Dipu Moni hopeful for Saudi amnesty extension as expatriates dismayed over consulate inefficiency

Bangladesh Foreign Minister Dipu Moni is hopeful that the amnesty granted by Custodian of the Two Holy Mosques King Abdullah will be extended for a further period to ensure that all the irregular expatriates benefit from the scheme, according to Arab News. Meanwhile there was a furore outside the Bangladesh Consulate in Jeddah as expatriates expressed frustration at the inefficiency with which their exit visas are being issued.
In an interview with Arab News yesterday in the capital, Moni, who is on an official visit to the Kingdom, said that the Bangladeshi expatriates began working on transferring their sponsorship six weeks after the proclamation of the amnesty.
The authorities lifted the ban on the transfer of sponsorship among Bangladeshi workers on May 11.
The Bangladeshis therefore had only six weeks to complete their obligations, whereas others enjoyed the full three month-period of amnesty.
The foreign minister also noted that the country’s missions in Riyadh and Jeddah have done their best to fulfill the authorities’ requirements.
However, she was afraid the missions would not be able to complete all the cases on schedule due to the paucity of time and also due to some delays on the part of Saudi authorities.
She said she put forward her case before the State Minister of Foreign Affairs Iyad Madani and was promised that the matter will be forwarded for favourable consideration to the higher authorities.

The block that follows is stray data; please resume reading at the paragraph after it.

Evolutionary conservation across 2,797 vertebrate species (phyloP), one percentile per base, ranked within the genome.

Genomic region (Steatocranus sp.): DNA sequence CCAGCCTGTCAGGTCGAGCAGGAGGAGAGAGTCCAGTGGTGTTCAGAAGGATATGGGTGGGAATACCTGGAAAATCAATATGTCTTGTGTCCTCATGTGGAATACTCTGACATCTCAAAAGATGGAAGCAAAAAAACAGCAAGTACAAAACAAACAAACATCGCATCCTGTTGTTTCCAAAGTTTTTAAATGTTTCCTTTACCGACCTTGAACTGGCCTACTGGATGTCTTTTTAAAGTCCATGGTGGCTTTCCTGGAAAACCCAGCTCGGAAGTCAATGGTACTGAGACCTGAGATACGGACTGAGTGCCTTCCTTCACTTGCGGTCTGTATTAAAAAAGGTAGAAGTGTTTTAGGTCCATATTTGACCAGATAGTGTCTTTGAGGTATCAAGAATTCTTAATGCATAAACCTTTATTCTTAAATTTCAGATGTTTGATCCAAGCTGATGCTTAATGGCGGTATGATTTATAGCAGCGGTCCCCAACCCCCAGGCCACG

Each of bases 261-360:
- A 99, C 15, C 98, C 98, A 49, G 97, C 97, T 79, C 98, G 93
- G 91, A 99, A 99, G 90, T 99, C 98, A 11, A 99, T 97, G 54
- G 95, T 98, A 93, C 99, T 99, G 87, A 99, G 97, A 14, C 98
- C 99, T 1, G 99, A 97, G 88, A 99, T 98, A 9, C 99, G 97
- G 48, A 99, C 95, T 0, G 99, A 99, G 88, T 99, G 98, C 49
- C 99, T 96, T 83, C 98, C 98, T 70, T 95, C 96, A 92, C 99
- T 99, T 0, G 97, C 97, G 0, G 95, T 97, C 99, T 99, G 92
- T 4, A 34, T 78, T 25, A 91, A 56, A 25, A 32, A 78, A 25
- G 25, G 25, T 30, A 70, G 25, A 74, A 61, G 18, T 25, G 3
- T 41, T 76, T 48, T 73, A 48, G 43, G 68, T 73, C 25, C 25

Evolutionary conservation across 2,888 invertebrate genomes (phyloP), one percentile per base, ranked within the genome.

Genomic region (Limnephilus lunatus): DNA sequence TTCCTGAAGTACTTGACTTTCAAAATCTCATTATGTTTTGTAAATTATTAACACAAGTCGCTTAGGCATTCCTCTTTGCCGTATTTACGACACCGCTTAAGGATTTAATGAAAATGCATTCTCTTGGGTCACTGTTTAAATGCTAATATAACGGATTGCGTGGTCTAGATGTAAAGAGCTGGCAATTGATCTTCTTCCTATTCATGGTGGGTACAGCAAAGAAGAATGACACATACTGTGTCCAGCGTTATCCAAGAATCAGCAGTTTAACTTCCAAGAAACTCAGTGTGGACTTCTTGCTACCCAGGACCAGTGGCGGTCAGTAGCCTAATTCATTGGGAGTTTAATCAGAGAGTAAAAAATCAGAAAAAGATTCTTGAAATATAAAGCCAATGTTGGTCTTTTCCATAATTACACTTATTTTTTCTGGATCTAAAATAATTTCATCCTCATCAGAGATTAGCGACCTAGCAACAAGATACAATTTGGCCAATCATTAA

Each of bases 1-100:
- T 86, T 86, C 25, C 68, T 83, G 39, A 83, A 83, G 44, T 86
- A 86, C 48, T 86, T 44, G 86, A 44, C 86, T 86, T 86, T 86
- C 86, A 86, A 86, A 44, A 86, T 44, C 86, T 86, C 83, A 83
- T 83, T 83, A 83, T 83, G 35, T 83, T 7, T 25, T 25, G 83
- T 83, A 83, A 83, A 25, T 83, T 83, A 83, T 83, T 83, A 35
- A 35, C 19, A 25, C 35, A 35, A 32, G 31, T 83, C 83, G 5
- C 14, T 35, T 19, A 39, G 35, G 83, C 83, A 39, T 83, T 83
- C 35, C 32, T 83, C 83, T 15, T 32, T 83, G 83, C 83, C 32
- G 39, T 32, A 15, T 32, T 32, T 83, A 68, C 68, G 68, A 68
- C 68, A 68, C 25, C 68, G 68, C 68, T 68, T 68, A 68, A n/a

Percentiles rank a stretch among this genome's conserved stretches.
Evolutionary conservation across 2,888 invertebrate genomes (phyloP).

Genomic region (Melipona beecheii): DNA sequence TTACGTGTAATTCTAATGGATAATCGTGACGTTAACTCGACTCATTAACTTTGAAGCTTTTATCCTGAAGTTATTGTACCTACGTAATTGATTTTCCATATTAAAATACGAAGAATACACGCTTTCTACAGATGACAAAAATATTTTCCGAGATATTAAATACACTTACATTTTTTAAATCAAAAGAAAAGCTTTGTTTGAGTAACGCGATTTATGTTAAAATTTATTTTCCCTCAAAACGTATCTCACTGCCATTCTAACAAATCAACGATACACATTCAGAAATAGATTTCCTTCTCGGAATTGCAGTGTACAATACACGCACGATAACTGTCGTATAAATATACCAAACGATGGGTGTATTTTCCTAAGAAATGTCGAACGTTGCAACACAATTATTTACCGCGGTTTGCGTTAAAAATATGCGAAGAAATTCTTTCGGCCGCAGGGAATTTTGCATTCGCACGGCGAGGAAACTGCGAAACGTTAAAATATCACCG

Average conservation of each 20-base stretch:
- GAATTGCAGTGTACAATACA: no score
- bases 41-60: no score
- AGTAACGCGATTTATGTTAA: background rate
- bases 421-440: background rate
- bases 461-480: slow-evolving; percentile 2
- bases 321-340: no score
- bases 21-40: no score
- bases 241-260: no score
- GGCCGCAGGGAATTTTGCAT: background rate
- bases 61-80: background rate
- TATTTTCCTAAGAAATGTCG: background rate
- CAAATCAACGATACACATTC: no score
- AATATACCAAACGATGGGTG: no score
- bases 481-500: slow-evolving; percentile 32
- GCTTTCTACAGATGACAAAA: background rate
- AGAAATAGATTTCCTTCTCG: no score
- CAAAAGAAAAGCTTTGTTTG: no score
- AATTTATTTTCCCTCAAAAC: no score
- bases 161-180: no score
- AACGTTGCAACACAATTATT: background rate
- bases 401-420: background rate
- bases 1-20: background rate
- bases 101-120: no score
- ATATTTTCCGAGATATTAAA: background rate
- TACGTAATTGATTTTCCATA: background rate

Moni said she is to meet Second Deputy Premier Prince Muqren in Riyadh Saturday and would pursue her case for the extension of the amnesty during the meeting. “Such an extension could eventually benefit all expatriates.”
With less than two weeks left for the amnesty deadline, Bangladeshi expatriates raised a furor outside their consulate premises in Jeddah, frustrated over their inability to get fingerprinted and obtain exit visas.
The crowd was controlled immediately.
“Everything is okay. People got angry because of the situation and the hot weather. They were controlled by the consulate and made to understand that those who have registered with the consulate don’t have to worry as their paperwork is under process,” said Muhammad Nazmul Islam, consul general of Bangladesh.
He said the workers went back to re-form queues after the consulate pacified them.
Badar Alam, a Bangladeshi worker, told Arab News that individuals who want to return to Bangladesh were worried as they couldn’t get fingerprinted.
“Almost 4,000 people came to the consulate. They were worried and angry as our turn at the Tarheel is only once a week and the July 3 deadline is nearing. The consulate should do something,” he said, adding that the consulate has assured them that they need not worry even after the amnesty period as their names have been registered with them.
“Though the consulate has already issued their permits, the workers were disappointed at the Tarheel, where they couldn’t complete the biometrics procedure. Today was our turn and they thought all of them will get their work done, but unfortunately only 500 to 600 were fingerprinted,” Islam said.
More than 10,000 Bangladeshi workers registered for obtaining exit permits, of which only 2,000 were fingerprinted and only 1000 obtained their exit stamps.
Sources: Natun Barta and Arab News